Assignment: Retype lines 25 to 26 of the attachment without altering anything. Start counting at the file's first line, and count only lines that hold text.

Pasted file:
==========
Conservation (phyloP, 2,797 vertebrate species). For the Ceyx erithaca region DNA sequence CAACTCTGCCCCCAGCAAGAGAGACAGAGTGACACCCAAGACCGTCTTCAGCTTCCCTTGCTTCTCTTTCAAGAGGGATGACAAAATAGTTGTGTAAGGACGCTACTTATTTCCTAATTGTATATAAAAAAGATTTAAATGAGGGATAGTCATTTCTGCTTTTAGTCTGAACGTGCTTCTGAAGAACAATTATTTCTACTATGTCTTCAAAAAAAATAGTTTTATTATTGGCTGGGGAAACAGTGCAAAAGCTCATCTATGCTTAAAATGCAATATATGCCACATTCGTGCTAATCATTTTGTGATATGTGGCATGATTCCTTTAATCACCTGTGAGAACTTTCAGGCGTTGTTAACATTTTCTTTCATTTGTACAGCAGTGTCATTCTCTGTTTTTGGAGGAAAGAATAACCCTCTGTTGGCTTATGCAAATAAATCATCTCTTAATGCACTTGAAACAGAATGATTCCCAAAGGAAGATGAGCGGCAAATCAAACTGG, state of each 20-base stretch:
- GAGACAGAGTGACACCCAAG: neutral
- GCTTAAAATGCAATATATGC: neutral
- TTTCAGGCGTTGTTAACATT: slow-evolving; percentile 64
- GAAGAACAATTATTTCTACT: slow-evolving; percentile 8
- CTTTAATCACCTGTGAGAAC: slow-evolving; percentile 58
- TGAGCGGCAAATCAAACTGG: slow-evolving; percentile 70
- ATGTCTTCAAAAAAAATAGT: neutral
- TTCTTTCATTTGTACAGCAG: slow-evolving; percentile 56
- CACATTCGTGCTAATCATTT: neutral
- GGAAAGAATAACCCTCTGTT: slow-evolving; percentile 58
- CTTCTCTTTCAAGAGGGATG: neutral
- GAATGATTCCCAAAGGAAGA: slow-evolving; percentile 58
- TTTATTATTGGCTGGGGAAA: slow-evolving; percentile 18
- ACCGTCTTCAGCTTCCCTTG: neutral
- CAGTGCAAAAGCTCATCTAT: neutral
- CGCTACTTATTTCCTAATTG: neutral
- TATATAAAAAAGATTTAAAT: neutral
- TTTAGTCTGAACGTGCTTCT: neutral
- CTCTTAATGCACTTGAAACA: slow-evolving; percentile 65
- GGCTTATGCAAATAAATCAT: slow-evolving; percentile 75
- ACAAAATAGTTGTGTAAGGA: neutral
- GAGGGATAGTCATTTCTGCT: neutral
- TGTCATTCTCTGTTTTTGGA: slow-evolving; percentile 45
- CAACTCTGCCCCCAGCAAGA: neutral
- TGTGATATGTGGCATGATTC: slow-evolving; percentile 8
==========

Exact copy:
- CAACTCTGCCCCCAGCAAGA: neutral
- TGTGATATGTGGCATGATTC: slow-evolving; percentile 8